DSC 345 Machine Learning
The course is for students with prior background in data mining or machine learning techniques. The course will cover advanced modeling techniques, including ensemble learning, extended linear models and kernel methods (PCA, support vector machines), probabilistic graphical models, bayesian networks, mixture and latent variable models, biologically-inspired computing, feature selection and feature engineering techniques, Markov models, and temporal modeling to find patterns over time. First the theoretical foundations of these techniques will be presented and augmented with in-class examples and homework problems. Second, the state-of-the-art research related to these techniques will be presented and augmented with paper reviews that highlight the practical applications of these advanced machine learning techniques. Applications of the models will be presented in various domains, including social computing, visual computing, and biomedical and health informatics.
Course Learning Goals:
- understand the basics behind each machine learning method, as well as the respective cons and pros, for solving data science problems
- understand how to implement machine learning models on real world data using tools such as Python, Scikit-learn, and Spark
- understand methods to evaluate the performance of machine learning models
- understand how information in real world applications can be formulated as different data structures, and the effects of feature selection and other preprocessing techniques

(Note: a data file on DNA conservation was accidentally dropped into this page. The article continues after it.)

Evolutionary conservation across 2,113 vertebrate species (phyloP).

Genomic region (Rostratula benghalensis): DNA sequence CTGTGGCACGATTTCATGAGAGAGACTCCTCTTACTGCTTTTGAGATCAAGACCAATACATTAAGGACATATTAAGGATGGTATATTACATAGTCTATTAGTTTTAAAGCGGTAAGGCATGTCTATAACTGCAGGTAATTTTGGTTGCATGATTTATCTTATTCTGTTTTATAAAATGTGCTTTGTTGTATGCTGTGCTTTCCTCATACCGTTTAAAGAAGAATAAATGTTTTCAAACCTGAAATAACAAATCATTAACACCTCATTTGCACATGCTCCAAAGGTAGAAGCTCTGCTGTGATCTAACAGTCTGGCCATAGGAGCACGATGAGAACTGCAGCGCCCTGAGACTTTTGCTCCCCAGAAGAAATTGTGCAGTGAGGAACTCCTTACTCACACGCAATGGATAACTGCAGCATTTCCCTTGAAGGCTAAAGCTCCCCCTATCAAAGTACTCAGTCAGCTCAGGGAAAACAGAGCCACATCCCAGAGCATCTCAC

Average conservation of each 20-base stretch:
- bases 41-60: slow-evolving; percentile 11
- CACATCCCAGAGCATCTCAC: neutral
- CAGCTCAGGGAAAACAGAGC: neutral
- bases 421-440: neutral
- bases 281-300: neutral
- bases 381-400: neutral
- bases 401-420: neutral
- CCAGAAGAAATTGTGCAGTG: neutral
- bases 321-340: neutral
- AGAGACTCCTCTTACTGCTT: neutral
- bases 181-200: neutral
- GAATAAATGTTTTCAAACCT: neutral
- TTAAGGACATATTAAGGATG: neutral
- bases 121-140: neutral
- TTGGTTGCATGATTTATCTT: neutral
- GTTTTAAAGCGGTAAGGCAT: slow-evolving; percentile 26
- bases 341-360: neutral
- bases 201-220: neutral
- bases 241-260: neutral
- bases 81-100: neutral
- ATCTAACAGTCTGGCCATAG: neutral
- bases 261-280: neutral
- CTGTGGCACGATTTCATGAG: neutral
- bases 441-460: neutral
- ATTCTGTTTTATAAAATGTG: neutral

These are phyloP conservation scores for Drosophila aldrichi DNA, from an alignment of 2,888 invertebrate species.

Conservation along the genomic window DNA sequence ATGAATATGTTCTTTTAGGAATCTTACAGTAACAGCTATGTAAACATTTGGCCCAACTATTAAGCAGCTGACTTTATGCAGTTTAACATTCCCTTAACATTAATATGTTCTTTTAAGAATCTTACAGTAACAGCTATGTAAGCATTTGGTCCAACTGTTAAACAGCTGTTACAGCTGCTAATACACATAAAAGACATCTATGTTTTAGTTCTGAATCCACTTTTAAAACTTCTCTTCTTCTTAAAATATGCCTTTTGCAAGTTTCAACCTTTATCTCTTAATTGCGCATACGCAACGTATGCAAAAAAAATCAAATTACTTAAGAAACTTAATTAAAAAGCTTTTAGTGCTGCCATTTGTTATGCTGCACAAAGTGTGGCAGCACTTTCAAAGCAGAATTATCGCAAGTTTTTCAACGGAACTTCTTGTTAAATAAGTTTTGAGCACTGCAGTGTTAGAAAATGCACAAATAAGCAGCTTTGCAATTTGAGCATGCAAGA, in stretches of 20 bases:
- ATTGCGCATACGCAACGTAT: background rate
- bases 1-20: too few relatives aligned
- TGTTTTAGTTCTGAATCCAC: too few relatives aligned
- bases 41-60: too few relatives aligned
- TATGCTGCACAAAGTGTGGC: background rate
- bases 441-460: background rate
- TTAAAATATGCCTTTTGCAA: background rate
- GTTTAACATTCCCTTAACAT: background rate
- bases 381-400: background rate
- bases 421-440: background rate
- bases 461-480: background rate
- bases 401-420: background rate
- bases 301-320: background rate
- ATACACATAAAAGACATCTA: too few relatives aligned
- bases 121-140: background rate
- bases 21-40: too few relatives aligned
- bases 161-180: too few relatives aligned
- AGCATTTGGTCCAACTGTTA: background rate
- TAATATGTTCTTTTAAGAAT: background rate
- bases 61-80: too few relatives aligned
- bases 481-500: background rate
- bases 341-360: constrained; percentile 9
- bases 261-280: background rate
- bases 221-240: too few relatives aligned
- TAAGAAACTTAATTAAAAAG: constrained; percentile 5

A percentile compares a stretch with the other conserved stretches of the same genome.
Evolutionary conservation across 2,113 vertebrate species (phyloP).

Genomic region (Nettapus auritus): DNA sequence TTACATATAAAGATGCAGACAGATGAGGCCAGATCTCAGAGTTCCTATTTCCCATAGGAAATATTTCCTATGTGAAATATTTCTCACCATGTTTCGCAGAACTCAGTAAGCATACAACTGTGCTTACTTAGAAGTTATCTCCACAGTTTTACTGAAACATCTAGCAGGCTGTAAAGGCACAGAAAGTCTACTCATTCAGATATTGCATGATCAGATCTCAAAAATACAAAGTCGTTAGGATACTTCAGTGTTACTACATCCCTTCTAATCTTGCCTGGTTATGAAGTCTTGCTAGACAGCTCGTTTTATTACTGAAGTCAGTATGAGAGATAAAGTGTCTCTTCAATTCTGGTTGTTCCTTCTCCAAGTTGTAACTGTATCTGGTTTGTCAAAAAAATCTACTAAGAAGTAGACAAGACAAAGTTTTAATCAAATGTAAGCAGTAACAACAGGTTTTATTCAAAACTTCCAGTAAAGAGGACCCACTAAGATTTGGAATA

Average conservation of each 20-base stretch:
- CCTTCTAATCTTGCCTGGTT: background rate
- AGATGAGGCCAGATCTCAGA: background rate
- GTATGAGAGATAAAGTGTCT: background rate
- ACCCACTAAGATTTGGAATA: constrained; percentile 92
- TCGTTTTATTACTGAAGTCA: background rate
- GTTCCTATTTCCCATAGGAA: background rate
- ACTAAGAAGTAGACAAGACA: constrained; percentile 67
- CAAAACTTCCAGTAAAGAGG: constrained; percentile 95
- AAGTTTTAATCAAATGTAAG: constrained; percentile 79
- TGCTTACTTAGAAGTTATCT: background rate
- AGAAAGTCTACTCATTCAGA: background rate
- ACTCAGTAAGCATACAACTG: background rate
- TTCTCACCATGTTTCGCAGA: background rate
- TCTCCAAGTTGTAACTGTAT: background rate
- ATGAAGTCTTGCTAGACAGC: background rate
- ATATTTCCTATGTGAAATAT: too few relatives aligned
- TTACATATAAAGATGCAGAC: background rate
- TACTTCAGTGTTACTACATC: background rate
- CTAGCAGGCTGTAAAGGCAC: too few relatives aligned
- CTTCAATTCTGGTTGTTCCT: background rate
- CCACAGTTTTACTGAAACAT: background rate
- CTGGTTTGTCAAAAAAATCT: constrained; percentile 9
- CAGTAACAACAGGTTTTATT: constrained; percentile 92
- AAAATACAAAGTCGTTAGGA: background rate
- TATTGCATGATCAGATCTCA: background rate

- select, combine, and apply specific machine learning techniques for certain data types and challenges, and understand, explain, and interpret the obtained results
- identify recent trends and open directions in the field of machine learning
This syllabus is subject to change as necessary during the quarter. If a change occurs, it will be thoroughly addressed during class, posted under Announcements in D2L and sent via email.
Evaluations are a way for students to provide valuable feedback regarding their instructor and the course. Detailed feedback will enable the instructor to continuously tailor teaching methods and course
content to meet the learning goals of the course and the academic needs of the students. They are a requirement of the course and are key to continue to provide you with the highest quality of teaching. The
evaluations are anonymous; the instructor and administration do not track who entered what responses. A program is used to check if the student completed the evaluations, but the evaluation is completely
separate from the student’s identity. Since 100% participation is our goal, students are sent periodic reminders over three weeks. Students do not receive reminders once they complete the evaluation.
Students complete the evaluation online in CampusConnect.
This course will be subject to the university's academic integrity policy. More information can be found at http://academicintegrity.depaul.edu/ If you
have any questions be sure to consult with your professor.
All students are required to manage their class schedules each term in accordance with the deadlines for enrolling and withdrawing as indicated in the University Academic Calendar. Information on enrollment, withdrawal, grading and incompletes can be found at http://www.cdm.depaul.edu/Current%20Students/Pages/PoliciesandProcedures.aspx.
Students who feel they may need an accommodation based on the impact of a disability should contact the instructor privately to discuss their specific needs. All discussions will remain confidential.
To ensure that you receive the most appropriate accommodation based on your needs, contact the instructor as early as possible in the quarter (preferably within the first week of class), and make sure that
you have contacted the Center for Students with Disabilities (CSD) at:
Lewis Center 1420, 25 East Jackson Blvd.
Phone number: (312)362-8002